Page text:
In addition, some college aid officials said they simply can’t provide all of the specifics called for by the new code. Kim Donat, director of financial aid at the University of Wisconsin Oshkosh, says that while students do need to understand the renewal terms of each scholarship, his office can’t provide those details in a one- or two-page financial aid letter. His university’s foundation, departments, clubs, and other divisions award hundreds of different scholarships each year directly, he notes. His office only reports those awards to students, but doesn’t collect the renewal requirements from each department for each of the scholarships. The students who apply for those scholarships can get that information directly from the department that awarded them, he said.
Finally, the experts worry that the lack of strict penalties for violating the rules will mean that many colleges will simply ignore them, just as many have ignored the voluntary federal financial aid shopping sheet template launched in 2011. The U.S. Department of Education has urged colleges to use that standard award letter format so students can understand and easily compare their full college net costs. In fact, about 2,500 of the nation’s more than 4,700 colleges have voluntarily adopted the federal standard award format for all students. But the rest of the schools—including such well-known universities as American University in Washington, D.C., Loyola University of Chicago, and Ohio University—either provide the standardized letter only to veterans or don’t provide it at all.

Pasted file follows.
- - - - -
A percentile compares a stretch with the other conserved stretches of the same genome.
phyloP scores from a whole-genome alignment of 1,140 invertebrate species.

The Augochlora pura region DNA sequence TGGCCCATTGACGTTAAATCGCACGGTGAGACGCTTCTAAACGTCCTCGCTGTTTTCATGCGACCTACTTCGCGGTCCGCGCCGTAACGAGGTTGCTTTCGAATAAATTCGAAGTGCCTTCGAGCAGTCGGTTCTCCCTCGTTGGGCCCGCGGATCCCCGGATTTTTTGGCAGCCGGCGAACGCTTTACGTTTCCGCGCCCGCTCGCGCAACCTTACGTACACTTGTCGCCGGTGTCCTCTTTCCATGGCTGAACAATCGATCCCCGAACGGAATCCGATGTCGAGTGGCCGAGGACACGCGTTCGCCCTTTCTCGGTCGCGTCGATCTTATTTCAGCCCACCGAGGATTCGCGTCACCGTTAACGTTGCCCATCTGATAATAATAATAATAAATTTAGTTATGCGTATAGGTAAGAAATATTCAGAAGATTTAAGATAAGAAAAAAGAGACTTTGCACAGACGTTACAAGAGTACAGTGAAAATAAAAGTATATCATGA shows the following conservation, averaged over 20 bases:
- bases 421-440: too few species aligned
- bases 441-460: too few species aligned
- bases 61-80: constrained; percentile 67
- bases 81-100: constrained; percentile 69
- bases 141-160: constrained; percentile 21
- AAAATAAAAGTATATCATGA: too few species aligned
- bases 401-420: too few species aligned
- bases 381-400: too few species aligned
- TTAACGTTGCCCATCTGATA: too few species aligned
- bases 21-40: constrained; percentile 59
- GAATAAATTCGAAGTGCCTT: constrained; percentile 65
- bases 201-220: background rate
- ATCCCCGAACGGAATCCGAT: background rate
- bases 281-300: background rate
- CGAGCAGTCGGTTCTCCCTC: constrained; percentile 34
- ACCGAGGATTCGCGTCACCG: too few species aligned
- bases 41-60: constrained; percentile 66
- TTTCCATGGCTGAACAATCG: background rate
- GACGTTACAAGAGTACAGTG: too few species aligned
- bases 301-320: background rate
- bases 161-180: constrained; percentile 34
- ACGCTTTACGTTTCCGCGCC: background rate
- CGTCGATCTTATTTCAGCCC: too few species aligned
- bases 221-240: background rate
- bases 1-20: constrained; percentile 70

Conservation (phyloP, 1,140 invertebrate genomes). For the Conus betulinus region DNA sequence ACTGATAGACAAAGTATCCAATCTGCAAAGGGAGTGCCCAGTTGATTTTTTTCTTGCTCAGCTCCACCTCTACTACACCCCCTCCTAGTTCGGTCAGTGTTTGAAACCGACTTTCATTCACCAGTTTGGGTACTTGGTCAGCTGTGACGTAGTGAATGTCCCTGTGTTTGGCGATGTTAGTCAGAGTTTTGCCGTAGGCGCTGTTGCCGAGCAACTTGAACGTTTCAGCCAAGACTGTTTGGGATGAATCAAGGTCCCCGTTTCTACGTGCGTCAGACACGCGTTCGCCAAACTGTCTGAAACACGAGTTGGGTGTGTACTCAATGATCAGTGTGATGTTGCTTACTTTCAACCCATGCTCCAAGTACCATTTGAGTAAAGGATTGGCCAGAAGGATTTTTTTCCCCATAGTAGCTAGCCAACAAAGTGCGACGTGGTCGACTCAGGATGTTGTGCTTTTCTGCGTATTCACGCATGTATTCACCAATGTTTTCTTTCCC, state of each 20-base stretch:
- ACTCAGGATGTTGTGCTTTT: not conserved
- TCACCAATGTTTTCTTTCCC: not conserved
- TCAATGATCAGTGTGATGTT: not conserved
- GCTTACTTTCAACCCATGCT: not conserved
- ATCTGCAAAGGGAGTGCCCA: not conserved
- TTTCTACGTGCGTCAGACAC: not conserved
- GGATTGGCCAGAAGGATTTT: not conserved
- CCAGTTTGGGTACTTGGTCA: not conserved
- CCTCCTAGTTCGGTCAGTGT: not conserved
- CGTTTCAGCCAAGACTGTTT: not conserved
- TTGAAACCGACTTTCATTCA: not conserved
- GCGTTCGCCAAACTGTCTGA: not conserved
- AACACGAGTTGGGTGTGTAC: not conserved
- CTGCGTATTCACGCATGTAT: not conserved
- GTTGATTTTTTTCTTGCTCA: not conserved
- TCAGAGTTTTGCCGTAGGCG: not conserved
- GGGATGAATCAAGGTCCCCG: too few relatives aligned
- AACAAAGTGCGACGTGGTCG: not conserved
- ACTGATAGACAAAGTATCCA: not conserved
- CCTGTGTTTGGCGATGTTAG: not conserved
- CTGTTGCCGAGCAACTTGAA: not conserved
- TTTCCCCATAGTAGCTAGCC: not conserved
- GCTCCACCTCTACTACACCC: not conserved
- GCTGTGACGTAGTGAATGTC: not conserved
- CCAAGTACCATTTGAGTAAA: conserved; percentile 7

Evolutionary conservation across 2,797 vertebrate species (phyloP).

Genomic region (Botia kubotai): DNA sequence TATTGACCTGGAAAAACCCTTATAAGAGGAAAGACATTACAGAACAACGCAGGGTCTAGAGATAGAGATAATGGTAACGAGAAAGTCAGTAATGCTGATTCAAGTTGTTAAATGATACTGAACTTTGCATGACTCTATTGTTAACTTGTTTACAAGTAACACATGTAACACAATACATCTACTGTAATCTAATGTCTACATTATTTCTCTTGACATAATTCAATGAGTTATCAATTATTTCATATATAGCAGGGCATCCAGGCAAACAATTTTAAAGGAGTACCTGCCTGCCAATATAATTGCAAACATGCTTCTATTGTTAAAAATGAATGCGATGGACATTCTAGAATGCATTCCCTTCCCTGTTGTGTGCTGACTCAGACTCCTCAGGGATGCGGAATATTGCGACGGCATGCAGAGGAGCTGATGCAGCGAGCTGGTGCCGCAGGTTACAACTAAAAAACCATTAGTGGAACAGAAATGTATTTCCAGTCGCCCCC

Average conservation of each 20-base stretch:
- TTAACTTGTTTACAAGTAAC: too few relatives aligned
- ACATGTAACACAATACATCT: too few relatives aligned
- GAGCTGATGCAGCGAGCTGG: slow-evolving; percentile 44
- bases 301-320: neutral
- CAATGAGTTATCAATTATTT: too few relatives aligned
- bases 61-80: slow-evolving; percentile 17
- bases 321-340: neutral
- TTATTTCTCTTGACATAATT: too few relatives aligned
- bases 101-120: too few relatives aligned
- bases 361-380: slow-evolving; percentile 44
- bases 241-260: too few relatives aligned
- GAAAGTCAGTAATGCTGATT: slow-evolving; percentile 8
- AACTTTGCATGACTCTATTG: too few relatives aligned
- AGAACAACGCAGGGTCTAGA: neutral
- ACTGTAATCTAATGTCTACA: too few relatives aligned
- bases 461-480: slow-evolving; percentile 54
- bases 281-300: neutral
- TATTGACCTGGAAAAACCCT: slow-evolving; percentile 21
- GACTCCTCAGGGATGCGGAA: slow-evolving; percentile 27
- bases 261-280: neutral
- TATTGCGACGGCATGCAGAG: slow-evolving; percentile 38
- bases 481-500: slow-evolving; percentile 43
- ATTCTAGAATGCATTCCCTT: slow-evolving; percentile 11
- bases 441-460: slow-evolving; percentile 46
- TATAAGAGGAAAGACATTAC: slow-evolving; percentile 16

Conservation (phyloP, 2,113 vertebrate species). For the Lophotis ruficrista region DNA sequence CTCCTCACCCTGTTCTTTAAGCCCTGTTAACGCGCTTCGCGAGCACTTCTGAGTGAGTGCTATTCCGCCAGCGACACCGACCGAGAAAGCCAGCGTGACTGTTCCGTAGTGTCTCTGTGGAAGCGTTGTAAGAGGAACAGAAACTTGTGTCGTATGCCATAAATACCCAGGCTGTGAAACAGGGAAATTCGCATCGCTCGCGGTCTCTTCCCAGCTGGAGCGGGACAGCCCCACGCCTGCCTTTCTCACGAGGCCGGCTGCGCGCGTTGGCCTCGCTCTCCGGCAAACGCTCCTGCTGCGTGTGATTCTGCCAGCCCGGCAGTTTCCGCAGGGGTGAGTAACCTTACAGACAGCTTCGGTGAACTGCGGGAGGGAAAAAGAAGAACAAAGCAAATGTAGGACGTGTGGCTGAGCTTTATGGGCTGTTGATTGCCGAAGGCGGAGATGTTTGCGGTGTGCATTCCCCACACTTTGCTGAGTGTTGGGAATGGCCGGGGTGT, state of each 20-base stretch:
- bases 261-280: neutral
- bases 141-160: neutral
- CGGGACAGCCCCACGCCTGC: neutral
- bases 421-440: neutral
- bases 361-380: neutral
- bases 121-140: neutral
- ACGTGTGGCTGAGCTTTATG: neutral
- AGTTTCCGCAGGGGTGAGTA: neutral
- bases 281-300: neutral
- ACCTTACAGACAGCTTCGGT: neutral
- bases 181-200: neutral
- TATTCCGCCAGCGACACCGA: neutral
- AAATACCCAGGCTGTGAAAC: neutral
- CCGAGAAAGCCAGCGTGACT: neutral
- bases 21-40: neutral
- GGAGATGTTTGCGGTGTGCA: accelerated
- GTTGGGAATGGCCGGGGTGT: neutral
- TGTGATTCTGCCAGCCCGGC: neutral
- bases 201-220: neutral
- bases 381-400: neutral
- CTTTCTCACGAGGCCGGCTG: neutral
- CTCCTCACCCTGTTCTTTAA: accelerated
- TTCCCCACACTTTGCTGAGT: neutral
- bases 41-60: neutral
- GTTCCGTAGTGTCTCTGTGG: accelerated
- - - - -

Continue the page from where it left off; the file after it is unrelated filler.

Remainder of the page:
The new rules “point financial aid offices in the right direction,” says Stephen Sullivan, spokesman for uAspire, a nonprofit college counseling agency based in Boston. But, he adds, “We have in the past seen similar efforts at standardization fail to live up to their promise due to a lack of incentive for compliance or adoption, for example, with the federal shopping sheet.”
NASFAA Policy Director Megan McClean Coval says she believes the new code will be adopted by the vast majority of colleges “since it really stemmed from the membership itself.” NASFAA members view the new code as an improvement over the federal standardized letter because the code is more flexible, Coval says. Unlike the federal shopping sheet, the NASFAA rules give college officials the opportunity to distinguish between direct costs (money owed the college) and indirect costs (money students need to set aside for books, travel, etc.), she says. The new rules also give colleges an opportunity to send a letter that, for example, highlights special “named” scholarships that students might have won, such as a scholarship named after a generous alumnus.
If students or parents receive a letter they feel doesn’t meet the code, Coval says they can report their concern to NASFAA “and we will work with a school to educate them and get into compliance. Schools that willingly resist complying with our member-created code of conduct would be subject to sanctions and possibly removal of NASFAA membership.”
“We think we’ve reached a good compromise,” Coval says. “Given the diversity of the higher education system, we needed to have some flexibility so schools could cater their award letters to their unique populations.”
(Have you received a college financial aid letter that seems confusing or misleading? Snap a picture of it and email it to us at email@example.com. Feel free to block out your name or any other identifying information. We just want to see the way the college formats the letter.)
*This story was updated 3/16/16 to correct the name of Ohio University.